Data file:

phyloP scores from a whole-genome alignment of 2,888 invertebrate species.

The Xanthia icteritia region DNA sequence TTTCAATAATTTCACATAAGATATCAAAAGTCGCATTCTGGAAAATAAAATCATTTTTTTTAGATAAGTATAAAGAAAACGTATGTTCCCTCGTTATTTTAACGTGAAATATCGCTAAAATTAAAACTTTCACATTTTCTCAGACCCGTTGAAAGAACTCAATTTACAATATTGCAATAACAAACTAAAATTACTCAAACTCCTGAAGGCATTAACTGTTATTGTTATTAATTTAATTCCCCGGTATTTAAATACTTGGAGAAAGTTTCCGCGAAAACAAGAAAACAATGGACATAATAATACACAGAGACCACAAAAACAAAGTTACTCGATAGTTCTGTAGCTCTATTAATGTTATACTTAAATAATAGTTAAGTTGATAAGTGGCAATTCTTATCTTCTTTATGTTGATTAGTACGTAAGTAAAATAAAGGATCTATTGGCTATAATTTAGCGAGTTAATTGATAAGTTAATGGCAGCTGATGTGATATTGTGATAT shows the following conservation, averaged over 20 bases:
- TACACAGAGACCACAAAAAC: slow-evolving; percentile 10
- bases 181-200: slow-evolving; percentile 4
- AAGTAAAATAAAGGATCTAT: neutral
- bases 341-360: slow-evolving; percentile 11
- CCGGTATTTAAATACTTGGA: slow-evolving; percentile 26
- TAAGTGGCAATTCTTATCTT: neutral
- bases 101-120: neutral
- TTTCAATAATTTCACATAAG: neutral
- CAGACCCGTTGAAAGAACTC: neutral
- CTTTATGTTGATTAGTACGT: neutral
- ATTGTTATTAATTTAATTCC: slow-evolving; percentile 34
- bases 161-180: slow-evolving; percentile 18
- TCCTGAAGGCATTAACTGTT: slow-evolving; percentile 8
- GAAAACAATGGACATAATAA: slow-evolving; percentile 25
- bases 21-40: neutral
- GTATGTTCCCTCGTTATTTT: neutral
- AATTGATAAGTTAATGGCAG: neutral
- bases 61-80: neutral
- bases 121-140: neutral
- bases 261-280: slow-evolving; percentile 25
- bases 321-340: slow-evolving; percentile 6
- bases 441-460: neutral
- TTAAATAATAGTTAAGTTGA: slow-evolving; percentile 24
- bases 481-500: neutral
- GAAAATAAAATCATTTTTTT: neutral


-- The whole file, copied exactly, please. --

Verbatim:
phyloP scores from a whole-genome alignment of 2,888 invertebrate species.

The Xanthia icteritia region DNA sequence TTTCAATAATTTCACATAAGATATCAAAAGTCGCATTCTGGAAAATAAAATCATTTTTTTTAGATAAGTATAAAGAAAACGTATGTTCCCTCGTTATTTTAACGTGAAATATCGCTAAAATTAAAACTTTCACATTTTCTCAGACCCGTTGAAAGAACTCAATTTACAATATTGCAATAACAAACTAAAATTACTCAAACTCCTGAAGGCATTAACTGTTATTGTTATTAATTTAATTCCCCGGTATTTAAATACTTGGAGAAAGTTTCCGCGAAAACAAGAAAACAATGGACATAATAATACACAGAGACCACAAAAACAAAGTTACTCGATAGTTCTGTAGCTCTATTAATGTTATACTTAAATAATAGTTAAGTTGATAAGTGGCAATTCTTATCTTCTTTATGTTGATTAGTACGTAAGTAAAATAAAGGATCTATTGGCTATAATTTAGCGAGTTAATTGATAAGTTAATGGCAGCTGATGTGATATTGTGATAT shows the following conservation, averaged over 20 bases:
- TACACAGAGACCACAAAAAC: slow-evolving; percentile 10
- bases 181-200: slow-evolving; percentile 4
- AAGTAAAATAAAGGATCTAT: neutral
- bases 341-360: slow-evolving; percentile 11
- CCGGTATTTAAATACTTGGA: slow-evolving; percentile 26
- TAAGTGGCAATTCTTATCTT: neutral
- bases 101-120: neutral
- TTTCAATAATTTCACATAAG: neutral
- CAGACCCGTTGAAAGAACTC: neutral
- CTTTATGTTGATTAGTACGT: neutral
- ATTGTTATTAATTTAATTCC: slow-evolving; percentile 34
- bases 161-180: slow-evolving; percentile 18
- TCCTGAAGGCATTAACTGTT: slow-evolving; percentile 8
- GAAAACAATGGACATAATAA: slow-evolving; percentile 25
- bases 21-40: neutral
- GTATGTTCCCTCGTTATTTT: neutral
- AATTGATAAGTTAATGGCAG: neutral
- bases 61-80: neutral
- bases 121-140: neutral
- bases 261-280: slow-evolving; percentile 25
- bases 321-340: slow-evolving; percentile 6
- bases 441-460: neutral
- TTAAATAATAGTTAAGTTGA: slow-evolving; percentile 24
- bases 481-500: neutral
- GAAAATAAAATCATTTTTTT: neutral